Moore's Law — a concept named after Intel co-founder Gordon Moore used broadly to refer to the quick pace of technology advances — states that computer chip processing power doubles every two years. Today, about half a century since the creation of Moore's Law, that time frame is usually quoted as only 18 months, and sometimes even less than that.
Moore’s observation is especially applicable to many small-to-medium-sized businesses (SMBs). That's because, as challengers to the big, well-known brand names, SMBs have a critical need and opportunity to leverage technology for a competitive edge. However, they don't always have the financial resources or cash flow necessary to keep up with technology changes through conventional methods.
This is where Hardware-as-a-Service (HaaS) comes into play.
HaaS provides a cost-effective solution for businesses to keep current with rapidly evolving IT innovations while still controlling costs. Let’s dive deeper into the intricacies of HaaS before reviewing the top 5 benefits that come along with it.
HaaS Defined: New Term, Old Concept
HaaS is a new and rapidly growing managed service, and the concept has been around for years. When your cable provider installs a new router to replace an outdated one, or your wireless carrier sends you the latest cell phone included in your monthly plan, they are essentially providing hardware along with the service.
Even your office water cooler is a piece of hardware that is often included as part of your bottled water system subscription. Purchasing these items outright may not be practical — who wants to be stuck with obsolete and unusable equipment? Outdated IT equipment can be even more costly, especially to small and medium-sized businesses (SMBs). It can lead to poor productivity, lower revenue, and lost data.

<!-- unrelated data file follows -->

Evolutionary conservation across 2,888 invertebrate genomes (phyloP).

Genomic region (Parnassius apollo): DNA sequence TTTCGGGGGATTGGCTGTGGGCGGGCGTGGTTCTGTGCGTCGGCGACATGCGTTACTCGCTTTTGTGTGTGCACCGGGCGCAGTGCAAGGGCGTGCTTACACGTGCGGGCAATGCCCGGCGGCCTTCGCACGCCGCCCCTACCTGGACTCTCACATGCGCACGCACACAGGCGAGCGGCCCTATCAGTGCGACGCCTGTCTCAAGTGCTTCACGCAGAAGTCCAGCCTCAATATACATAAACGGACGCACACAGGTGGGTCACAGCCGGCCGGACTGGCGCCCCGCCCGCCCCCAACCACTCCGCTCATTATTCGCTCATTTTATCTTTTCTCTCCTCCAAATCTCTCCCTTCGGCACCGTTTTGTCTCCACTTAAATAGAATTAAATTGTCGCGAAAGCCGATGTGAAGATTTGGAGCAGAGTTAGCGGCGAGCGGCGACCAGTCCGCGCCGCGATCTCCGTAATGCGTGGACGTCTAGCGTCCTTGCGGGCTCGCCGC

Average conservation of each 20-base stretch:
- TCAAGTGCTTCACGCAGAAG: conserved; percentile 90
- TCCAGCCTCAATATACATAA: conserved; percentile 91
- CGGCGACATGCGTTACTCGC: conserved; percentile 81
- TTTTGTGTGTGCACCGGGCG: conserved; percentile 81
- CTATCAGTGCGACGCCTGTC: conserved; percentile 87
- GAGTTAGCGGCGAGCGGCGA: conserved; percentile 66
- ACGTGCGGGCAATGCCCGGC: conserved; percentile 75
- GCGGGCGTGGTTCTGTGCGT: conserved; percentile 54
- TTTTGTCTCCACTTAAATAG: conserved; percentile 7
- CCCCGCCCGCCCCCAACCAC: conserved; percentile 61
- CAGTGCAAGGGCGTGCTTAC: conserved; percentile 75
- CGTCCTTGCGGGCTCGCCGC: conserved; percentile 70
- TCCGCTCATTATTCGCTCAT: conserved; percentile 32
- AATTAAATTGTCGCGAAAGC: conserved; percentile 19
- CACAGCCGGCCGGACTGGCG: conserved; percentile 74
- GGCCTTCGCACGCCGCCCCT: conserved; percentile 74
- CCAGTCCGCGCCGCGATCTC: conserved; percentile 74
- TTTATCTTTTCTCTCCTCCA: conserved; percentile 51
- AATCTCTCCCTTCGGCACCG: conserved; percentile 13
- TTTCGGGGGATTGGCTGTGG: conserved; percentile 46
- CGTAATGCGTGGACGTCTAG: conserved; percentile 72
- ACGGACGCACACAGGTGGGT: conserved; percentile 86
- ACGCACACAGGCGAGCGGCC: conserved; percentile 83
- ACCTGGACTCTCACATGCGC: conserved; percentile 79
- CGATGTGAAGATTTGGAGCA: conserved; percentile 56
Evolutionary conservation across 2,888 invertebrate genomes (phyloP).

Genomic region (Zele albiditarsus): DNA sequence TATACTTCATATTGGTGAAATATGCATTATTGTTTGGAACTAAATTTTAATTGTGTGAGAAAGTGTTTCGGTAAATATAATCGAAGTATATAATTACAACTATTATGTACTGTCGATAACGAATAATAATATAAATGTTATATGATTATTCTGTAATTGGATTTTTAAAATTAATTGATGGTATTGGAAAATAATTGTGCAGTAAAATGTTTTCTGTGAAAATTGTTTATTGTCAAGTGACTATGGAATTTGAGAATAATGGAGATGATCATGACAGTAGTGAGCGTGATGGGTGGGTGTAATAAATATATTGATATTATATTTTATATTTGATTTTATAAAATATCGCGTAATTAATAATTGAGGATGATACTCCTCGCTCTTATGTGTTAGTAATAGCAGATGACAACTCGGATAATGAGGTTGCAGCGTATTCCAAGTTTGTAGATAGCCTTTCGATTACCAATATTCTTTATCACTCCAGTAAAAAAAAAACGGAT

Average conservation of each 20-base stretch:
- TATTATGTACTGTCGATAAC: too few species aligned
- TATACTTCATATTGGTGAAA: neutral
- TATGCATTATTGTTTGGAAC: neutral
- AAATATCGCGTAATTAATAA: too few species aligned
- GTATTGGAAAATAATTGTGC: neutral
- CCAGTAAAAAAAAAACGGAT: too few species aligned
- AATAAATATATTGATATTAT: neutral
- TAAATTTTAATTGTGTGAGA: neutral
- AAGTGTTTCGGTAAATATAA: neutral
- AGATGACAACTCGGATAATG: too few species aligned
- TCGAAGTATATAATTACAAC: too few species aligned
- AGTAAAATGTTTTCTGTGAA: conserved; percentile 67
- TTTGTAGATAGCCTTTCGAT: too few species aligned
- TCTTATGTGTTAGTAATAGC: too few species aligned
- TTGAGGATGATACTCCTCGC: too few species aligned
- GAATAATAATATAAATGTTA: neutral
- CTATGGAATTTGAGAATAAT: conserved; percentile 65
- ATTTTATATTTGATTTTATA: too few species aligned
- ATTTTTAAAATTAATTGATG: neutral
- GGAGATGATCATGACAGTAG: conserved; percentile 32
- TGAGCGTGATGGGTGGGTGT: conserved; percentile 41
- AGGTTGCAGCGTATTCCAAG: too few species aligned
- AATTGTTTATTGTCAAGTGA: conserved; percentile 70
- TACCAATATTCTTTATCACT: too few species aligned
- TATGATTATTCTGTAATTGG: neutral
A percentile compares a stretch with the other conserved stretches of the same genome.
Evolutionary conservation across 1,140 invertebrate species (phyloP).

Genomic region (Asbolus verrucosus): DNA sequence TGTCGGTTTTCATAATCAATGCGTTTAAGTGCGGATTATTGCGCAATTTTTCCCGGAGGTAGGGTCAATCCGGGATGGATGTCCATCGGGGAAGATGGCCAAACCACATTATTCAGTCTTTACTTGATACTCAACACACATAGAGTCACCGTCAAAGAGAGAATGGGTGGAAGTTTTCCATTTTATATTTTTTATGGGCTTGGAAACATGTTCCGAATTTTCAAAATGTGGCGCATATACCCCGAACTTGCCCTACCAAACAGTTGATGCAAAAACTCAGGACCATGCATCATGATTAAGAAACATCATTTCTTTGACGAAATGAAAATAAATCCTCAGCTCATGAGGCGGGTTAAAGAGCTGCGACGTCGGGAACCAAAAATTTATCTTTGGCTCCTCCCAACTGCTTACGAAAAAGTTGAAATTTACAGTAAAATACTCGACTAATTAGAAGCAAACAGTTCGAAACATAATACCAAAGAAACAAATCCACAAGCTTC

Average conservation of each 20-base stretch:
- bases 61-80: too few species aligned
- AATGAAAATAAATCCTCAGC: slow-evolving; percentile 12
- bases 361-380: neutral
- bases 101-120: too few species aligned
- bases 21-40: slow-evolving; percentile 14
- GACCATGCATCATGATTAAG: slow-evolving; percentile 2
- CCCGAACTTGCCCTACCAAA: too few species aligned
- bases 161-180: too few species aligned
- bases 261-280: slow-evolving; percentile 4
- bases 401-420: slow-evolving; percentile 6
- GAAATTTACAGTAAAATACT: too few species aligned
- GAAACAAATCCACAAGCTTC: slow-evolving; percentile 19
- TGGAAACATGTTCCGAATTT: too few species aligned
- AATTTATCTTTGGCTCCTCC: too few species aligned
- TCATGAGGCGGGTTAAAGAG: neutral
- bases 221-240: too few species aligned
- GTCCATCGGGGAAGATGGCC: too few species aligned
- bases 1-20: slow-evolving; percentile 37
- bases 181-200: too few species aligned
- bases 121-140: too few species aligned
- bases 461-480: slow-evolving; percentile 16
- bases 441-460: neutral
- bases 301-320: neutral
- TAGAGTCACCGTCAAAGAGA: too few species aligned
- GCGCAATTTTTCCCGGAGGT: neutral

Hardware-as-a-Service (HaaS) provides businesses a convenient pay-as-you-go model to lease the technology they need that they would otherwise likely have to purchase, such as servers and multifunction printers. HaaS agreements usually include a maintenance/support contract.
Top Benefits of Hardware-as-a-Service (HaaS)
Combined with a service level agreement (SLA) from a managed services provider (MSP) that covers all aspects of a business’s technology needs, HaaS alleviates many hardware headaches and provides companies of all sizes substantial benefits.
From low upfront costs to built-in scalability, here are the top benefits of Hardware-as-a-Service.
1. Reduced Capital Expense
By not having to spend a lot of money upfront for the next major network hardware upgrade, HaaS has the financial benefit of converting a considerable capital expense into a more manageable operating cost. HaaS can free up cash flow and provide more working capital, which is critical to many organizations.
A fixed monthly cost provides organizations clear financial visibility, helping organizations budget for technology more efficiently. HaaS removes the unpredictability factor involved with maintenance and upkeep. If an MSP has a proactive service approach, they will have a vested interest in maintaining an efficient and productive network.